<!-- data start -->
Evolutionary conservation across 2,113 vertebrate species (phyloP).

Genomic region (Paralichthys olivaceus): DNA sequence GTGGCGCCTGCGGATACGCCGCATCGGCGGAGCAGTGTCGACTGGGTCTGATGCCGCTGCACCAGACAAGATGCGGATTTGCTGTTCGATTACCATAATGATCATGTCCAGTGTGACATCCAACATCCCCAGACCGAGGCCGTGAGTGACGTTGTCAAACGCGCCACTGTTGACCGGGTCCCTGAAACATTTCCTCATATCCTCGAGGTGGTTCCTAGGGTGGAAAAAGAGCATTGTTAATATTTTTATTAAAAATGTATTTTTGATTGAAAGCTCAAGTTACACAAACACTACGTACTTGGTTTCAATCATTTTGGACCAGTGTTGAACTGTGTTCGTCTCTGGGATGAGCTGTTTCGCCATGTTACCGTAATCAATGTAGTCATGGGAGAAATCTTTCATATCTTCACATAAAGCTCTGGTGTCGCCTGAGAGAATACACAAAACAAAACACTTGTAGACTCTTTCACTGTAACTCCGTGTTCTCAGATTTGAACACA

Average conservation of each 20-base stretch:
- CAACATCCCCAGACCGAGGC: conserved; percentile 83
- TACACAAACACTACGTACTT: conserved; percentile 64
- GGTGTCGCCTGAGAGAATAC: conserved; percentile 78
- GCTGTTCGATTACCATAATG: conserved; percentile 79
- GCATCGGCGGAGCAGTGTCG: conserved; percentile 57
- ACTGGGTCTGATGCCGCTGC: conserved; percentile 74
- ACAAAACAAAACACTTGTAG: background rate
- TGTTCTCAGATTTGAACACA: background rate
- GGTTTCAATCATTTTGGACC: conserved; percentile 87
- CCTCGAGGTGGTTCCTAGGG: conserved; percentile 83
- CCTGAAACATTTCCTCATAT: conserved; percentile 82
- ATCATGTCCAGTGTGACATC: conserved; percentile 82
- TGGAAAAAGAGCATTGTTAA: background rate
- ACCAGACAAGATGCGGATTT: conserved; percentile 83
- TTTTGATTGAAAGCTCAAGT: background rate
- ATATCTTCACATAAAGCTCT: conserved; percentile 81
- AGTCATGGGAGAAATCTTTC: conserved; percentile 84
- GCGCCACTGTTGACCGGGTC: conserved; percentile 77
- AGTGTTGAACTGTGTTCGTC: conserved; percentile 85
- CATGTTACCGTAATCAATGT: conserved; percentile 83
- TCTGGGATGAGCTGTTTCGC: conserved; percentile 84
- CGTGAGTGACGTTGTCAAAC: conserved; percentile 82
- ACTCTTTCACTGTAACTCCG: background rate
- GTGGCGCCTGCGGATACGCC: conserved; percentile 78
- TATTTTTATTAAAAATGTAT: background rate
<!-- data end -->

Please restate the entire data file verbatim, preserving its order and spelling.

Evolutionary conservation across 2,113 vertebrate species (phyloP).

Genomic region (Paralichthys olivaceus): DNA sequence GTGGCGCCTGCGGATACGCCGCATCGGCGGAGCAGTGTCGACTGGGTCTGATGCCGCTGCACCAGACAAGATGCGGATTTGCTGTTCGATTACCATAATGATCATGTCCAGTGTGACATCCAACATCCCCAGACCGAGGCCGTGAGTGACGTTGTCAAACGCGCCACTGTTGACCGGGTCCCTGAAACATTTCCTCATATCCTCGAGGTGGTTCCTAGGGTGGAAAAAGAGCATTGTTAATATTTTTATTAAAAATGTATTTTTGATTGAAAGCTCAAGTTACACAAACACTACGTACTTGGTTTCAATCATTTTGGACCAGTGTTGAACTGTGTTCGTCTCTGGGATGAGCTGTTTCGCCATGTTACCGTAATCAATGTAGTCATGGGAGAAATCTTTCATATCTTCACATAAAGCTCTGGTGTCGCCTGAGAGAATACACAAAACAAAACACTTGTAGACTCTTTCACTGTAACTCCGTGTTCTCAGATTTGAACACA

Average conservation of each 20-base stretch:
- CAACATCCCCAGACCGAGGC: conserved; percentile 83
- TACACAAACACTACGTACTT: conserved; percentile 64
- GGTGTCGCCTGAGAGAATAC: conserved; percentile 78
- GCTGTTCGATTACCATAATG: conserved; percentile 79
- GCATCGGCGGAGCAGTGTCG: conserved; percentile 57
- ACTGGGTCTGATGCCGCTGC: conserved; percentile 74
- ACAAAACAAAACACTTGTAG: background rate
- TGTTCTCAGATTTGAACACA: background rate
- GGTTTCAATCATTTTGGACC: conserved; percentile 87
- CCTCGAGGTGGTTCCTAGGG: conserved; percentile 83
- CCTGAAACATTTCCTCATAT: conserved; percentile 82
- ATCATGTCCAGTGTGACATC: conserved; percentile 82
- TGGAAAAAGAGCATTGTTAA: background rate
- ACCAGACAAGATGCGGATTT: conserved; percentile 83
- TTTTGATTGAAAGCTCAAGT: background rate
- ATATCTTCACATAAAGCTCT: conserved; percentile 81
- AGTCATGGGAGAAATCTTTC: conserved; percentile 84
- GCGCCACTGTTGACCGGGTC: conserved; percentile 77
- AGTGTTGAACTGTGTTCGTC: conserved; percentile 85
- CATGTTACCGTAATCAATGT: conserved; percentile 83
- TCTGGGATGAGCTGTTTCGC: conserved; percentile 84
- CGTGAGTGACGTTGTCAAAC: conserved; percentile 82
- ACTCTTTCACTGTAACTCCG: background rate
- GTGGCGCCTGCGGATACGCC: conserved; percentile 78
- TATTTTTATTAAAAATGTAT: background rate